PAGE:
Kengo Kuma creates fairytale museum in Denmark | H.C. Andersen House

The Hans Christian Andersen museum was designed by Kengo Kuma & Associates in the historic centre of Odense, Denmark

Denmark’s newest museum, designed by creative Japanese architect Kengo Kuma, immerses visitors in the fantastical worlds that Hans Christian Andersen imagined.

A seven-year renovation has transformed and redesigned the H.C. Andersen House museum situated in the author’s hometown of Odense. It’s now one of the largest museums in Denmark, featuring a children’s cultural centre and an underground exhibition space, surrounded by a labyrinth garden. 

Visitors enter through the little yellow corner house where H.C. Andersen was born in 1805, and they’re taken on a journey through a series of cylindrical, latticed timber-formed spaces that meander and weave in and out, above and under the ground. The design, informed by the fairytales of Andersen, plays with ideas of the “real world” and the “fantasy world”. 

“Andersen’s work projects the duality of the opposite that surrounds us; real and imaginary, nature and manmade, human and animal, light and dark,” explained Kengo Kuma. “The opposite of the matters coexist, they are not in black and white. Our architectural design is to reflect this essence of his work in architectural and landscape form.” 

The welcome areas where visitors can meet, gather, and dine, such as the reception, café, and gift shop are all located on the above-ground level, while the exhibition spaces occupy the underground space. The playful underground world is connected to the garden above through a series of sunken gardens that appear like a hole in the ground, or a portal from the fairytale world to the real world. 

An abundance of natural light flows in through the almost entirely glazed upper spaces, framed by the structural timber beams. Whilst the darker underground areas provide a contrast in atmosphere, with the walls finished in exposed concrete and the exhibition pieces at the centre of attention.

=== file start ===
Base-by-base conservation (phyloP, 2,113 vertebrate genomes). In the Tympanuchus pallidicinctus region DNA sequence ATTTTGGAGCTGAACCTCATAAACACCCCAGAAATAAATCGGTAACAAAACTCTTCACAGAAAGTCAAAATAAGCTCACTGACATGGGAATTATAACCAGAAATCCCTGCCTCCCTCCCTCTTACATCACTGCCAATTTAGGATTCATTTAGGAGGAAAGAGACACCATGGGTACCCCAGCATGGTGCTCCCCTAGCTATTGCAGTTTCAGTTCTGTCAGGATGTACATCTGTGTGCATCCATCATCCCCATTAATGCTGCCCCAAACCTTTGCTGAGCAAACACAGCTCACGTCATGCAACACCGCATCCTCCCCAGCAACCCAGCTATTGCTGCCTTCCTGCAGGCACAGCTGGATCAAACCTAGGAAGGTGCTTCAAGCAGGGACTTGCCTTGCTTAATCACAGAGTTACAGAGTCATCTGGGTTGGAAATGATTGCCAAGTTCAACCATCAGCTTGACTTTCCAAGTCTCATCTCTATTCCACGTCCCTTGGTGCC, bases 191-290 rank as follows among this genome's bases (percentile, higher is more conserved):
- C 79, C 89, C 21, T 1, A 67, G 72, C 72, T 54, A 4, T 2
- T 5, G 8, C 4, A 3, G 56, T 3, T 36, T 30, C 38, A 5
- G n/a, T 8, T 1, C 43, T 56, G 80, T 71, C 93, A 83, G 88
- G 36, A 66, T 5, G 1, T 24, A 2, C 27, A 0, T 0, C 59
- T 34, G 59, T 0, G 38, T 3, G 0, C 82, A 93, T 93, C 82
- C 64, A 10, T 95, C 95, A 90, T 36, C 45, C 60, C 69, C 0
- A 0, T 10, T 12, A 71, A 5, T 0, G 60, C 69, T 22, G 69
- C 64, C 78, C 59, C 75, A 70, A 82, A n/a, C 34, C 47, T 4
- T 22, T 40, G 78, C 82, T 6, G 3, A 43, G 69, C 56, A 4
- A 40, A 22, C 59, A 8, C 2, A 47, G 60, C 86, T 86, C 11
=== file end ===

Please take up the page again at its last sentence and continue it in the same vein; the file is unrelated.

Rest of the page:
Award-winning art and items from local and international artists are on show and state-of-the-art technologies bring the magical exhibits to life. Artists include the American writer Daniel Handler (best known as the author of Lemony Snicket), papercut artist Veronica Hedges, and puppet maker Andy Gent (who has previously worked on projects for The Little Mermaid and The Snow Queen). They each explore the themes of Andersen’s work through interactive exhibitions, using light, music and images. 

Ultimately, the building has become an exhibit itself with a richness in materiality and creativity in its form. The design forms unexpected dimensions as the organic curved shapes of the building merge with enchanting labyrinthine walkways, and the surrounding Danish beech hedges and crooked fir trees enclose the fascinating attraction.

Filled with imagination and curiosity, the museum houses subterranean exhibition spaces which are connected to a series of sunken gardens

Project details:

Total floor area: 5,600 sq. m

Lead design architect: Kengo Kuma Associates

Executive architect: C&W Architect

Engineer: Søren Jensen Engineering Consultants A/S

Landscape architect: MASU Planning

Lighting designer: Jesper Kongshaug

Exhibition designer: EVENT Communication

High hedges and meandering paths create a maze-like garden area around the museum in the heart of the city

Photography courtesy of Rasmus Hjortshøj, COAST Studio.

Learn more about the experience and plan your visit to the H.C. Andersen House.

You can read all of the latest architecture news on enki.

Looking for Something?